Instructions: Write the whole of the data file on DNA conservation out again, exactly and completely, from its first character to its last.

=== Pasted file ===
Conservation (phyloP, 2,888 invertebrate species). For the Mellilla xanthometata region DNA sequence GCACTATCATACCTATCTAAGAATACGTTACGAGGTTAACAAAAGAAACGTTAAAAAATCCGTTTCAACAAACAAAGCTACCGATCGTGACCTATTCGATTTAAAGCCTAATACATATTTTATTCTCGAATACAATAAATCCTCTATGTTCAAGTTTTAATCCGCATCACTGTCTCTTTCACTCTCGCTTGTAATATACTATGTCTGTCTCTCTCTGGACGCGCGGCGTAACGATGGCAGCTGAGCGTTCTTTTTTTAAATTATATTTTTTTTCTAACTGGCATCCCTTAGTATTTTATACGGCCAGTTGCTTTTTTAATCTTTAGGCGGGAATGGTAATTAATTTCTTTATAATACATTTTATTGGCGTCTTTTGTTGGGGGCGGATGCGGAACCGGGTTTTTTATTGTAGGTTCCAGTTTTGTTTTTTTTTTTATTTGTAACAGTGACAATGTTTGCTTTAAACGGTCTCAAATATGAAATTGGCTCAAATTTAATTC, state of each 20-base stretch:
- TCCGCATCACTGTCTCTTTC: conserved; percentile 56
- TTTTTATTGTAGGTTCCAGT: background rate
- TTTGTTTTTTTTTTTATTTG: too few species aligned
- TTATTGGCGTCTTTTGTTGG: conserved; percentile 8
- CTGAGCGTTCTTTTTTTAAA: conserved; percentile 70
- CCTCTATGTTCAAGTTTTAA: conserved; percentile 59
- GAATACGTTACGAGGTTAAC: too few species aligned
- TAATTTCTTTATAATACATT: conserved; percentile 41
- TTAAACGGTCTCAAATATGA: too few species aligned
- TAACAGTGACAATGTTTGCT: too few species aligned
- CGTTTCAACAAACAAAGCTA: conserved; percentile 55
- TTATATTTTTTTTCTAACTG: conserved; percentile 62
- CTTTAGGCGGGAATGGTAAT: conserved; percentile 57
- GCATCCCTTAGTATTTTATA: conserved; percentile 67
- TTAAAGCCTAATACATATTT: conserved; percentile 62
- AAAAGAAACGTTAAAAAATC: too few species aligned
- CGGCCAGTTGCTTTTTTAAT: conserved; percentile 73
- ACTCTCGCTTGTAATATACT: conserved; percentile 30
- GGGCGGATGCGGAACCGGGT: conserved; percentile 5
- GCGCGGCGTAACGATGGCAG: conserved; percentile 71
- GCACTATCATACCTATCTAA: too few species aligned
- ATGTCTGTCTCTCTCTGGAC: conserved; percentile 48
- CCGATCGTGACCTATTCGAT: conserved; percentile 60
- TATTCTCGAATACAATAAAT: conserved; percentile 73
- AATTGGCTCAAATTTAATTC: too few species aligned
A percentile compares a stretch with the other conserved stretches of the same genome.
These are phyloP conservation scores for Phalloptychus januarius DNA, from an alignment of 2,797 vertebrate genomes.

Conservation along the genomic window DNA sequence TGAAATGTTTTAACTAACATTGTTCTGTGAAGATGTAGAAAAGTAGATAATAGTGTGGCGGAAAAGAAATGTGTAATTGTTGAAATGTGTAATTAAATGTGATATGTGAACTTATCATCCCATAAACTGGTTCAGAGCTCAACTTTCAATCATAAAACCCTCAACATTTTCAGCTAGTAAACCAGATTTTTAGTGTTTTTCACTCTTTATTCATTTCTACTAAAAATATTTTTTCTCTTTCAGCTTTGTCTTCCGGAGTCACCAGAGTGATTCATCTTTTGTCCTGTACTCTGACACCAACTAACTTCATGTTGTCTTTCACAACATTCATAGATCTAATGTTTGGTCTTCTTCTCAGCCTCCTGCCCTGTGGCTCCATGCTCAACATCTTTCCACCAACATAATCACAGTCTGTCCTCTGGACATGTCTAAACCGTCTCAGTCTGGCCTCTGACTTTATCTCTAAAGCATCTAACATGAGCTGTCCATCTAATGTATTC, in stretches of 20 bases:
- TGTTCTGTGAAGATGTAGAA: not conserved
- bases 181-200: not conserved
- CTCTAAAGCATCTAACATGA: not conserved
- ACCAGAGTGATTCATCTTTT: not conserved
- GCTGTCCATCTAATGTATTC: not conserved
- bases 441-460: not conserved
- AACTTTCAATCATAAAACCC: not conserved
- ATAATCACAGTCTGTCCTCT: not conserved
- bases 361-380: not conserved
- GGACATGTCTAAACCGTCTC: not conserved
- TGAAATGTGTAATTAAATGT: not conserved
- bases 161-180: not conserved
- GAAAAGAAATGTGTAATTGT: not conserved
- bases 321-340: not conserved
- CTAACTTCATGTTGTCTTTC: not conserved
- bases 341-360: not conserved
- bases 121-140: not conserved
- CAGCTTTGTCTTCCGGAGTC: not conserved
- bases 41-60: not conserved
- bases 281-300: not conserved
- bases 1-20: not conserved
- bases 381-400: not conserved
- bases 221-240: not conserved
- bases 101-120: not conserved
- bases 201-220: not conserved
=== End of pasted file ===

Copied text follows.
Conservation (phyloP, 2,888 invertebrate species). For the Mellilla xanthometata region DNA sequence GCACTATCATACCTATCTAAGAATACGTTACGAGGTTAACAAAAGAAACGTTAAAAAATCCGTTTCAACAAACAAAGCTACCGATCGTGACCTATTCGATTTAAAGCCTAATACATATTTTATTCTCGAATACAATAAATCCTCTATGTTCAAGTTTTAATCCGCATCACTGTCTCTTTCACTCTCGCTTGTAATATACTATGTCTGTCTCTCTCTGGACGCGCGGCGTAACGATGGCAGCTGAGCGTTCTTTTTTTAAATTATATTTTTTTTCTAACTGGCATCCCTTAGTATTTTATACGGCCAGTTGCTTTTTTAATCTTTAGGCGGGAATGGTAATTAATTTCTTTATAATACATTTTATTGGCGTCTTTTGTTGGGGGCGGATGCGGAACCGGGTTTTTTATTGTAGGTTCCAGTTTTGTTTTTTTTTTTATTTGTAACAGTGACAATGTTTGCTTTAAACGGTCTCAAATATGAAATTGGCTCAAATTTAATTC, state of each 20-base stretch:
- TCCGCATCACTGTCTCTTTC: conserved; percentile 56
- TTTTTATTGTAGGTTCCAGT: background rate
- TTTGTTTTTTTTTTTATTTG: too few species aligned
- TTATTGGCGTCTTTTGTTGG: conserved; percentile 8
- CTGAGCGTTCTTTTTTTAAA: conserved; percentile 70
- CCTCTATGTTCAAGTTTTAA: conserved; percentile 59
- GAATACGTTACGAGGTTAAC: too few species aligned
- TAATTTCTTTATAATACATT: conserved; percentile 41
- TTAAACGGTCTCAAATATGA: too few species aligned
- TAACAGTGACAATGTTTGCT: too few species aligned
- CGTTTCAACAAACAAAGCTA: conserved; percentile 55
- TTATATTTTTTTTCTAACTG: conserved; percentile 62
- CTTTAGGCGGGAATGGTAAT: conserved; percentile 57
- GCATCCCTTAGTATTTTATA: conserved; percentile 67
- TTAAAGCCTAATACATATTT: conserved; percentile 62
- AAAAGAAACGTTAAAAAATC: too few species aligned
- CGGCCAGTTGCTTTTTTAAT: conserved; percentile 73
- ACTCTCGCTTGTAATATACT: conserved; percentile 30
- GGGCGGATGCGGAACCGGGT: conserved; percentile 5
- GCGCGGCGTAACGATGGCAG: conserved; percentile 71
- GCACTATCATACCTATCTAA: too few species aligned
- ATGTCTGTCTCTCTCTGGAC: conserved; percentile 48
- CCGATCGTGACCTATTCGAT: conserved; percentile 60
- TATTCTCGAATACAATAAAT: conserved; percentile 73
- AATTGGCTCAAATTTAATTC: too few species aligned
A percentile compares a stretch with the other conserved stretches of the same genome.
These are phyloP conservation scores for Phalloptychus januarius DNA, from an alignment of 2,797 vertebrate genomes.

Conservation along the genomic window DNA sequence TGAAATGTTTTAACTAACATTGTTCTGTGAAGATGTAGAAAAGTAGATAATAGTGTGGCGGAAAAGAAATGTGTAATTGTTGAAATGTGTAATTAAATGTGATATGTGAACTTATCATCCCATAAACTGGTTCAGAGCTCAACTTTCAATCATAAAACCCTCAACATTTTCAGCTAGTAAACCAGATTTTTAGTGTTTTTCACTCTTTATTCATTTCTACTAAAAATATTTTTTCTCTTTCAGCTTTGTCTTCCGGAGTCACCAGAGTGATTCATCTTTTGTCCTGTACTCTGACACCAACTAACTTCATGTTGTCTTTCACAACATTCATAGATCTAATGTTTGGTCTTCTTCTCAGCCTCCTGCCCTGTGGCTCCATGCTCAACATCTTTCCACCAACATAATCACAGTCTGTCCTCTGGACATGTCTAAACCGTCTCAGTCTGGCCTCTGACTTTATCTCTAAAGCATCTAACATGAGCTGTCCATCTAATGTATTC, in stretches of 20 bases:
- TGTTCTGTGAAGATGTAGAA: not conserved
- bases 181-200: not conserved
- CTCTAAAGCATCTAACATGA: not conserved
- ACCAGAGTGATTCATCTTTT: not conserved
- GCTGTCCATCTAATGTATTC: not conserved
- bases 441-460: not conserved
- AACTTTCAATCATAAAACCC: not conserved
- ATAATCACAGTCTGTCCTCT: not conserved
- bases 361-380: not conserved
- GGACATGTCTAAACCGTCTC: not conserved
- TGAAATGTGTAATTAAATGT: not conserved
- bases 161-180: not conserved
- GAAAAGAAATGTGTAATTGT: not conserved
- bases 321-340: not conserved
- CTAACTTCATGTTGTCTTTC: not conserved
- bases 341-360: not conserved
- bases 121-140: not conserved
- CAGCTTTGTCTTCCGGAGTC: not conserved
- bases 41-60: not conserved
- bases 281-300: not conserved
- bases 1-20: not conserved
- bases 381-400: not conserved
- bases 221-240: not conserved
- bases 101-120: not conserved
- bases 201-220: not conserved